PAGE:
Meeting these challenges requires that we initiate a University-wide review of our financial structure and operating model that has evolved over the years. To benefit from advice based on national perspectives, we have chosen to work with an external firm. After a competitive and thorough vetting process, the President’s Executive Council (PEC) recommended Bain & Company, which has a proven track record of successful transformation initiatives at other highly regarded universities. I accepted this recommendation and subsequently received approval from the Board of Trustees to proceed.
The project, called Project SMU: Operational Excellence for the 2nd Century (OE2C), will be organized in the following manner. The Executive Committee will be comprised of Paul Ludden, Tom Barry, Chris Regis and me. The Steering Committee will be comprised of the PEC, excluding me, the incoming President of the Faculty Senate, a dean or associate dean, as well as a staff member, to be announced shortly. The Steering Committee will make recommendations to the Executive Committee. Day-to-day communications with Bain will occur with two Program Coordinators, Bill Detwiler, Associate Vice President for Business and Finance and Chief Human Resources Officer, and Professor Martin Sweidel, Associate Dean of Meadows School of the Arts. These co-coordinators will work closely with the Bain team and communicate with the Steering Committee. The timeline for the project is estimated to run 12-18 months.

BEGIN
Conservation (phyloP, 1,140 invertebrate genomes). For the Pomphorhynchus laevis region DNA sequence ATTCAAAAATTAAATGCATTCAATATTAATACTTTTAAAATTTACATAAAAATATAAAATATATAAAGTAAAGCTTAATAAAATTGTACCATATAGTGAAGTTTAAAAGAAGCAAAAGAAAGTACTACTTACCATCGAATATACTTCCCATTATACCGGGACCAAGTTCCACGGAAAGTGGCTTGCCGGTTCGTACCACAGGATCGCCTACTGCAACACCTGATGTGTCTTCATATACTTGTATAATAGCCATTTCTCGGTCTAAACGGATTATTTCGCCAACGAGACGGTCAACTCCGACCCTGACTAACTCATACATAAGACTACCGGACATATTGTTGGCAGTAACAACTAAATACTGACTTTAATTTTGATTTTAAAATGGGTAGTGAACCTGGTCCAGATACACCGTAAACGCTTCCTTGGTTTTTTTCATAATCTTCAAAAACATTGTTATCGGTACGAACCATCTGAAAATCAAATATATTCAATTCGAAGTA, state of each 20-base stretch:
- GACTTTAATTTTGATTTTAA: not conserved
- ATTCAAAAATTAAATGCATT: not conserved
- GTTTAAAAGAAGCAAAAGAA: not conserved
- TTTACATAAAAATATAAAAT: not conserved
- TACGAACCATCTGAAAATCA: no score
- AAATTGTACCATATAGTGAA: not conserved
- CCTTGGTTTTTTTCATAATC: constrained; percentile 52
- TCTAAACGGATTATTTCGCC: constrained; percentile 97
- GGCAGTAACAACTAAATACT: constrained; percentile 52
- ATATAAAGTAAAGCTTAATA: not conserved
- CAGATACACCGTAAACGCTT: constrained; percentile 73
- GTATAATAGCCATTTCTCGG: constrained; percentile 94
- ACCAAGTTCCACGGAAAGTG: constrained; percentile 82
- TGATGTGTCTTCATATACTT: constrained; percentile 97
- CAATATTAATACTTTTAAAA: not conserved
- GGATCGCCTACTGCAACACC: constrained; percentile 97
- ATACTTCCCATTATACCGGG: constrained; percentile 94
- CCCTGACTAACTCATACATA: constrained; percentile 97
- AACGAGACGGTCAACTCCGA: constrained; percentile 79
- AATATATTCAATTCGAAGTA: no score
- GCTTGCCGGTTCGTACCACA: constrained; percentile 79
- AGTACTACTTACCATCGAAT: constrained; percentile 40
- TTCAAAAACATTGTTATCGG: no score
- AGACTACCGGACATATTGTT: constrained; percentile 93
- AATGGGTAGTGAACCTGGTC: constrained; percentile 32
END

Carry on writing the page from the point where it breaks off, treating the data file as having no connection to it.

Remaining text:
A key reason we chose Bain & Company is its reputation as a highly collaborative firm and its experience in working with universities. This assures that SMU’s unique context will be incorporated into this total analytical effort. Bain will engage with hundreds of you across campus through a mix of interviews, focus groups, surveys and other interactions. To this effort, Bain’s role is to provide process, structure, focus, analytical rigor, and insights and best practices from other universities. SMU’s role is to provide open access to information, historical context, and perspectives on what would or would not work in our culture. In partnership with the University, Bain will develop and shape recommendations, but we are ultimately responsible for the course the University takes, making strategic decisions about the generation of revenue and the appropriate allocation of resources to meet our goals. The final outcomes of this review lie within our own hands. A microsite has been established to allow the community to track the progress of the project (smu.edu/OE2C). In addition, periodic updates will be made to the campus regarding the progress of this project that I believe to be critical to the future vitality of SMU.
The changing national landscape for higher education trumpeted daily by the media creates opportunities as well as challenges. If we broadly examine our operational practices and plan wisely, we can develop the course of action that keeps us firmly on track toward our strategic goals: ever-increasing academic and faculty excellence and student quality combined with our unique campus experience. The success of all of these efforts will ensure our promise of “World Changers Shaped Here.”
R. Gerald Turner